Random, very odd shoes for Rose, who contributed Today’s Ask An Expert question. She wants to know:
What do agents really think of submission services?
Well, Rose, I think there’s two different things that come to mind when I think of submission services. There’s companies writers may hire to send out their queries for them, and then there’s services agents may work with to cull their submissions.
Personally, I’d rather an author not use a for-pay submission service. I’ve had too many queries come to me for the wrong type of book, where I can tell a service is just working down a list they have somewhere, rather than instituting the careful agent search that I, and many of my agenting colleagues, suggest authors use to find an agent. Plus, a submission services doesn’t necessarily personalize your query, which is another no-no in my book.
My primary purpose in trying out Agent Inbox [on an exclusive basis only until January] is to see if it really does weed out irrelevant (or insane) queries, if it makes it easier to respond and if – at some point – our agency may want to use a similar online form (like some agents already do) AND if it can save me time in going through and rejecting a lot of queries.
My very early thoughts: the overall quality of the queries I’m seeing is much better, ie, they seem to screen to make sure that you are getting only those genres you request and that the letters are addressed to the agent and that you are getting the pages as well. For me, this kind of screening is a huge help, because it basically cuts out anyone who clearly doesn’t want to or is incapable of following submission guidelines.
What they don’t check is word count, because even with the screening, I still saw some queries for books whose length exceeded 200k.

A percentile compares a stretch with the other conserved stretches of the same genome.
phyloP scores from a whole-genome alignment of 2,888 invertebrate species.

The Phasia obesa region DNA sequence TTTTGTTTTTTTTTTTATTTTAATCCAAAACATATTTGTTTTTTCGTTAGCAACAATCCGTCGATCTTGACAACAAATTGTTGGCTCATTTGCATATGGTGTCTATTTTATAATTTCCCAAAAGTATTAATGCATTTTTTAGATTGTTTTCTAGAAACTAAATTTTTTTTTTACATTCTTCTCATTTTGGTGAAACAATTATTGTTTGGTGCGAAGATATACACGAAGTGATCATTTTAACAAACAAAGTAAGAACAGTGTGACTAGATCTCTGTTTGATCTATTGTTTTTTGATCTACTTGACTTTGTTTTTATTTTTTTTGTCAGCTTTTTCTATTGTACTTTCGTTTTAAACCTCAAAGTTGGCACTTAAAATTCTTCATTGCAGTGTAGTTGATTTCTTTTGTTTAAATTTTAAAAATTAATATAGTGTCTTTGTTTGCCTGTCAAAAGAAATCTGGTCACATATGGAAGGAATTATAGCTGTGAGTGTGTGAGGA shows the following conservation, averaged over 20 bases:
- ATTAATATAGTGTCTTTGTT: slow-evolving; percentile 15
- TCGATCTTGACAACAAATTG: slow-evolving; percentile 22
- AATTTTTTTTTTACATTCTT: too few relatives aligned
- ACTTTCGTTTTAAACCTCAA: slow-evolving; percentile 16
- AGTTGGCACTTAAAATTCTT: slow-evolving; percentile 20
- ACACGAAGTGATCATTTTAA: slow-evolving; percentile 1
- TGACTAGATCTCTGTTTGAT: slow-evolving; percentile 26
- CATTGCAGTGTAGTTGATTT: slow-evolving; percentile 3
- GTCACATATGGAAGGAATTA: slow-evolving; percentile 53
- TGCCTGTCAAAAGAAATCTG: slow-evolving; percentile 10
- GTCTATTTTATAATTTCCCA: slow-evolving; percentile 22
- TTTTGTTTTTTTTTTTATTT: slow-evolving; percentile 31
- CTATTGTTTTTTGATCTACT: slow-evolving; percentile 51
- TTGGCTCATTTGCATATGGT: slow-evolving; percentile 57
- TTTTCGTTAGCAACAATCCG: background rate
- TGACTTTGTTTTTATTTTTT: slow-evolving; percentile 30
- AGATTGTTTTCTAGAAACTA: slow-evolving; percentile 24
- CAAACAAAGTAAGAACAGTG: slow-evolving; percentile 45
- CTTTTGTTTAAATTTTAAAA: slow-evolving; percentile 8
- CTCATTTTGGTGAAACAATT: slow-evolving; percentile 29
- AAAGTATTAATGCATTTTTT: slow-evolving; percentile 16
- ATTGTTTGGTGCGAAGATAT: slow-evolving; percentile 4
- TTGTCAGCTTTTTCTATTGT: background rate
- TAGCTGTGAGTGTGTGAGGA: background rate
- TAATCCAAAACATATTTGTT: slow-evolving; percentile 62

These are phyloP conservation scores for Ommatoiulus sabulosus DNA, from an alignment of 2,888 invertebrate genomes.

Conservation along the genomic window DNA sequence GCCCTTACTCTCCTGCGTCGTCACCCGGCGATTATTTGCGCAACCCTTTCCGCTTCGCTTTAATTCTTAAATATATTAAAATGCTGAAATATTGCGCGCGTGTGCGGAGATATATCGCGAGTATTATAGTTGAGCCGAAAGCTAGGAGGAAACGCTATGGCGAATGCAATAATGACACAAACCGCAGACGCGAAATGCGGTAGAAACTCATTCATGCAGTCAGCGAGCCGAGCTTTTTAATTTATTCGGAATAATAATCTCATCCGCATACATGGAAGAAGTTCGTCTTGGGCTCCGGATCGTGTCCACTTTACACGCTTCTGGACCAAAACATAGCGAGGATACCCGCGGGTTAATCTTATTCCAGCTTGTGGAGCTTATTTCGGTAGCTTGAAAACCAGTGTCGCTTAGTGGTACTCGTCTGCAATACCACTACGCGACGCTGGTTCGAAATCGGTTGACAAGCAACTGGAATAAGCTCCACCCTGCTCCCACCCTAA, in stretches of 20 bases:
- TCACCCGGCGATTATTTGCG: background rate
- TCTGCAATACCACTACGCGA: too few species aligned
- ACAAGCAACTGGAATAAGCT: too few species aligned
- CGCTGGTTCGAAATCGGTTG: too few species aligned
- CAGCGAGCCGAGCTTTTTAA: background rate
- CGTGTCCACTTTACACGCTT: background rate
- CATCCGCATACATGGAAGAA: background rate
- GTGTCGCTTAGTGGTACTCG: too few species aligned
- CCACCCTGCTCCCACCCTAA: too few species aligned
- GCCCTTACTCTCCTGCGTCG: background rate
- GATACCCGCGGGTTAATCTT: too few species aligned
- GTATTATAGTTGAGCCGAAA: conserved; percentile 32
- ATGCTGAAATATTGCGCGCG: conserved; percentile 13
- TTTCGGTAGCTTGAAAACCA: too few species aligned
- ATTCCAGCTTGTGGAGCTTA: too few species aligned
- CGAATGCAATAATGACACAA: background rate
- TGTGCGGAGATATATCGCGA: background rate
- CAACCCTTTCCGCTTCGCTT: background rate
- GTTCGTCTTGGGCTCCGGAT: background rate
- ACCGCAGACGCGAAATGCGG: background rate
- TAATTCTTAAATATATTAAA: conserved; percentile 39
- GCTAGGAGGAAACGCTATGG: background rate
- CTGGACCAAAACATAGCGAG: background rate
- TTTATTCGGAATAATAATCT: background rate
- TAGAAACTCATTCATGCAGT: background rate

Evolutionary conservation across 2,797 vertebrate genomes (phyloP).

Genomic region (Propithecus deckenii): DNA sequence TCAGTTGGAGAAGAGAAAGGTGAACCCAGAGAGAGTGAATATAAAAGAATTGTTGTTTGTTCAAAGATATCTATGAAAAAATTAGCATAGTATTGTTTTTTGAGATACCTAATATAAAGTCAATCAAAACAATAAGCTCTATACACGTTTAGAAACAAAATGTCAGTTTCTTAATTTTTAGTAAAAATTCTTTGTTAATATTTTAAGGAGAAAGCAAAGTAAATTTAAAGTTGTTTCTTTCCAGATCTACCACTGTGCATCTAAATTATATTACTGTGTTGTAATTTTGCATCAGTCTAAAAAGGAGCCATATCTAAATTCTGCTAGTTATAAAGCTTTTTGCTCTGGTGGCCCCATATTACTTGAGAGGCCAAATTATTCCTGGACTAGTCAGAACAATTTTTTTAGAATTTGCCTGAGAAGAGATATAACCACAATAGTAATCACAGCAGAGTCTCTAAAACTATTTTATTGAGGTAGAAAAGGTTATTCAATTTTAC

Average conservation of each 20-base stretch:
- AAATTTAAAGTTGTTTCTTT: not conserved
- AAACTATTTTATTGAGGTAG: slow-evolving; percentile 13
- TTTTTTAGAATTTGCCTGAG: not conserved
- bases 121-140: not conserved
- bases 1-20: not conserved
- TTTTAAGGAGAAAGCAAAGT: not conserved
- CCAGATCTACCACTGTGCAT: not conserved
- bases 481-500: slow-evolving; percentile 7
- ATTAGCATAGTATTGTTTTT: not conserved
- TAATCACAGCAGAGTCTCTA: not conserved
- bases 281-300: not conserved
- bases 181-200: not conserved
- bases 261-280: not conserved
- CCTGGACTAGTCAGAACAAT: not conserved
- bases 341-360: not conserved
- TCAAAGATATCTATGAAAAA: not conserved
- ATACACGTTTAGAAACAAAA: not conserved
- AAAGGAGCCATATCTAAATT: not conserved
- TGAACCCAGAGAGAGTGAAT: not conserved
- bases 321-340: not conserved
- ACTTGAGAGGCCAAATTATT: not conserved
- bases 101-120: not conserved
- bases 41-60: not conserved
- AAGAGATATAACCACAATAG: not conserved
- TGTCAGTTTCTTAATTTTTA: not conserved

However, there are some things that I think are more complicated in Agent Inbox. For one, I think they ask the authors for too much information, and kind of make them jump through hoops to send a query. Not sure I like the idea of making the writers’ jobs harder than it already is. For instance, I personally don’t care what the writer’s education is unless the book is non-fiction. But I seem to get elaborate schooling info that serves no purpose for me. It may be more useful for those agents who are looking for serious or prescriptive non-fiction, however.
That being said, I have seen at least three queries I thought were amazing and and I’ve requested one manuscript already!
I’m lucky enough to work closely with Intern Jenny in looking at my queries, so we can quickly respond to those authors whose books are totally wrong for me and my agency, and spend more time on the queries with possibility. it seems like Agent Inbox acts a lot like a really attentive intern!
Rose, I hope that helps! Authors, have you used a query service? Would you? Have you submitted queries via any agency’s online forms, and how did that go? No specifics, just general reactions.